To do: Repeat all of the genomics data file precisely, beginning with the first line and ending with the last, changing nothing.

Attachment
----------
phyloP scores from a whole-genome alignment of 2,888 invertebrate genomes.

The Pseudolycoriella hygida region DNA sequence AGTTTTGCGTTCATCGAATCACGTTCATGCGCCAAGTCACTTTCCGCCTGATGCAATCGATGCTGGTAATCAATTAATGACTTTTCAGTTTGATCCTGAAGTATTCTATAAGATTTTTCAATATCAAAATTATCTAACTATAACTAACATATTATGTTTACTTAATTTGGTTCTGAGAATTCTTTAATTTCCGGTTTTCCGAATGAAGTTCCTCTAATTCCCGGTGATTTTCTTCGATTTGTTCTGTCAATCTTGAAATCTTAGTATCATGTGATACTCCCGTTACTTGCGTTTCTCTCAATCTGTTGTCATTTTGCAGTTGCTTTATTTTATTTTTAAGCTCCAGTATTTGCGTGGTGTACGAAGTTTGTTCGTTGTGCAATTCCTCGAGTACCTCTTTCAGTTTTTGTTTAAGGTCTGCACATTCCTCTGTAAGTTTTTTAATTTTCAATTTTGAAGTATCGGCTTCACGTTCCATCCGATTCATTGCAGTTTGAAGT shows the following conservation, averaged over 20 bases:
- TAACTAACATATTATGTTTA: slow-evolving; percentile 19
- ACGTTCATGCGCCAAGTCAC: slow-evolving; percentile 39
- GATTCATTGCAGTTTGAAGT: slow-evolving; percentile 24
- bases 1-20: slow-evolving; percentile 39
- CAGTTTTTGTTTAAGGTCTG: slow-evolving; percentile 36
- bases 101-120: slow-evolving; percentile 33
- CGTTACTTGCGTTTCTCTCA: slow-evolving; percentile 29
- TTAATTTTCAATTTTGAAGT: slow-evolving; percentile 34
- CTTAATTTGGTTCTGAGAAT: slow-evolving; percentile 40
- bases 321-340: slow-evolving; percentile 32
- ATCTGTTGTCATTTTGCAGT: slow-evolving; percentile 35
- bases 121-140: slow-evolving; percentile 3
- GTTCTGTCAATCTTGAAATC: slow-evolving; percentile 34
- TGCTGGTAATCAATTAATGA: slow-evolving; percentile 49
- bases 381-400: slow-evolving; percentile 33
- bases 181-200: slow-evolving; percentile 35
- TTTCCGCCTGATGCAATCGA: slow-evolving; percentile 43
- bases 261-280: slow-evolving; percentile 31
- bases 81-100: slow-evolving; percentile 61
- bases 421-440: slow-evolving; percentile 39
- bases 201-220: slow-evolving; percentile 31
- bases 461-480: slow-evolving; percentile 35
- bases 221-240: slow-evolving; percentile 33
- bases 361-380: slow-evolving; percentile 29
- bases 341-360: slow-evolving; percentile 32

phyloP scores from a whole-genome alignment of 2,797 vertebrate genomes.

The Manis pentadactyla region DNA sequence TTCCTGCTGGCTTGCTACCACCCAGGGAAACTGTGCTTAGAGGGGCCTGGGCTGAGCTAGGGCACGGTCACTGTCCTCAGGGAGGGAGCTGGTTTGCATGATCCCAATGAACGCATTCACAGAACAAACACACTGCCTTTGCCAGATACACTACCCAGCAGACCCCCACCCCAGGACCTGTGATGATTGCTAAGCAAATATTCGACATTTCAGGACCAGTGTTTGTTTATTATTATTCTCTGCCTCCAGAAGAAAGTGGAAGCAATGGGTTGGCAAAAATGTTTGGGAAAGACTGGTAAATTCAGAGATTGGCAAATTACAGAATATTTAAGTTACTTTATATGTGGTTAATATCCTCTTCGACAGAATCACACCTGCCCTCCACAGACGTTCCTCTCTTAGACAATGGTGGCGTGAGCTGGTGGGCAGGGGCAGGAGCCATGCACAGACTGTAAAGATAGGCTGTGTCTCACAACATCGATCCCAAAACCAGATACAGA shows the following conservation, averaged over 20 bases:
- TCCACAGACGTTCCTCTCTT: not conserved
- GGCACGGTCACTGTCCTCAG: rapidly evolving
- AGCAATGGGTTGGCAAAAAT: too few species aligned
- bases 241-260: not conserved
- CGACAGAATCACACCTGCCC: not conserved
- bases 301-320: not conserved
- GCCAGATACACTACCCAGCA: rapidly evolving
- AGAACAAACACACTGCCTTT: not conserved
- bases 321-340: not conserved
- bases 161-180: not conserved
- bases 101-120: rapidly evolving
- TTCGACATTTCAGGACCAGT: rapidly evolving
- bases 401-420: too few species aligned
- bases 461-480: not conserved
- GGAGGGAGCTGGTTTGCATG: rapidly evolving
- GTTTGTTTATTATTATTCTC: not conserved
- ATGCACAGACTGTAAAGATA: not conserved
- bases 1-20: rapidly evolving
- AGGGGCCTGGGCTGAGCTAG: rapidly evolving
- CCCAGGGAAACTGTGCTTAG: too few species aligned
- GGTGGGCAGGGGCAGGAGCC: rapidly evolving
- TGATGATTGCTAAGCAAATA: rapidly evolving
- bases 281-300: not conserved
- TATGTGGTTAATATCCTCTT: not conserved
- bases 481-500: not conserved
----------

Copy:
phyloP scores from a whole-genome alignment of 2,888 invertebrate genomes.

The Pseudolycoriella hygida region DNA sequence AGTTTTGCGTTCATCGAATCACGTTCATGCGCCAAGTCACTTTCCGCCTGATGCAATCGATGCTGGTAATCAATTAATGACTTTTCAGTTTGATCCTGAAGTATTCTATAAGATTTTTCAATATCAAAATTATCTAACTATAACTAACATATTATGTTTACTTAATTTGGTTCTGAGAATTCTTTAATTTCCGGTTTTCCGAATGAAGTTCCTCTAATTCCCGGTGATTTTCTTCGATTTGTTCTGTCAATCTTGAAATCTTAGTATCATGTGATACTCCCGTTACTTGCGTTTCTCTCAATCTGTTGTCATTTTGCAGTTGCTTTATTTTATTTTTAAGCTCCAGTATTTGCGTGGTGTACGAAGTTTGTTCGTTGTGCAATTCCTCGAGTACCTCTTTCAGTTTTTGTTTAAGGTCTGCACATTCCTCTGTAAGTTTTTTAATTTTCAATTTTGAAGTATCGGCTTCACGTTCCATCCGATTCATTGCAGTTTGAAGT shows the following conservation, averaged over 20 bases:
- TAACTAACATATTATGTTTA: slow-evolving; percentile 19
- ACGTTCATGCGCCAAGTCAC: slow-evolving; percentile 39
- GATTCATTGCAGTTTGAAGT: slow-evolving; percentile 24
- bases 1-20: slow-evolving; percentile 39
- CAGTTTTTGTTTAAGGTCTG: slow-evolving; percentile 36
- bases 101-120: slow-evolving; percentile 33
- CGTTACTTGCGTTTCTCTCA: slow-evolving; percentile 29
- TTAATTTTCAATTTTGAAGT: slow-evolving; percentile 34
- CTTAATTTGGTTCTGAGAAT: slow-evolving; percentile 40
- bases 321-340: slow-evolving; percentile 32
- ATCTGTTGTCATTTTGCAGT: slow-evolving; percentile 35
- bases 121-140: slow-evolving; percentile 3
- GTTCTGTCAATCTTGAAATC: slow-evolving; percentile 34
- TGCTGGTAATCAATTAATGA: slow-evolving; percentile 49
- bases 381-400: slow-evolving; percentile 33
- bases 181-200: slow-evolving; percentile 35
- TTTCCGCCTGATGCAATCGA: slow-evolving; percentile 43
- bases 261-280: slow-evolving; percentile 31
- bases 81-100: slow-evolving; percentile 61
- bases 421-440: slow-evolving; percentile 39
- bases 201-220: slow-evolving; percentile 31
- bases 461-480: slow-evolving; percentile 35
- bases 221-240: slow-evolving; percentile 33
- bases 361-380: slow-evolving; percentile 29
- bases 341-360: slow-evolving; percentile 32

phyloP scores from a whole-genome alignment of 2,797 vertebrate genomes.

The Manis pentadactyla region DNA sequence TTCCTGCTGGCTTGCTACCACCCAGGGAAACTGTGCTTAGAGGGGCCTGGGCTGAGCTAGGGCACGGTCACTGTCCTCAGGGAGGGAGCTGGTTTGCATGATCCCAATGAACGCATTCACAGAACAAACACACTGCCTTTGCCAGATACACTACCCAGCAGACCCCCACCCCAGGACCTGTGATGATTGCTAAGCAAATATTCGACATTTCAGGACCAGTGTTTGTTTATTATTATTCTCTGCCTCCAGAAGAAAGTGGAAGCAATGGGTTGGCAAAAATGTTTGGGAAAGACTGGTAAATTCAGAGATTGGCAAATTACAGAATATTTAAGTTACTTTATATGTGGTTAATATCCTCTTCGACAGAATCACACCTGCCCTCCACAGACGTTCCTCTCTTAGACAATGGTGGCGTGAGCTGGTGGGCAGGGGCAGGAGCCATGCACAGACTGTAAAGATAGGCTGTGTCTCACAACATCGATCCCAAAACCAGATACAGA shows the following conservation, averaged over 20 bases:
- TCCACAGACGTTCCTCTCTT: not conserved
- GGCACGGTCACTGTCCTCAG: rapidly evolving
- AGCAATGGGTTGGCAAAAAT: too few species aligned
- bases 241-260: not conserved
- CGACAGAATCACACCTGCCC: not conserved
- bases 301-320: not conserved
- GCCAGATACACTACCCAGCA: rapidly evolving
- AGAACAAACACACTGCCTTT: not conserved
- bases 321-340: not conserved
- bases 161-180: not conserved
- bases 101-120: rapidly evolving
- TTCGACATTTCAGGACCAGT: rapidly evolving
- bases 401-420: too few species aligned
- bases 461-480: not conserved
- GGAGGGAGCTGGTTTGCATG: rapidly evolving
- GTTTGTTTATTATTATTCTC: not conserved
- ATGCACAGACTGTAAAGATA: not conserved
- bases 1-20: rapidly evolving
- AGGGGCCTGGGCTGAGCTAG: rapidly evolving
- CCCAGGGAAACTGTGCTTAG: too few species aligned
- GGTGGGCAGGGGCAGGAGCC: rapidly evolving
- TGATGATTGCTAAGCAAATA: rapidly evolving
- bases 281-300: not conserved
- TATGTGGTTAATATCCTCTT: not conserved
- bases 481-500: not conserved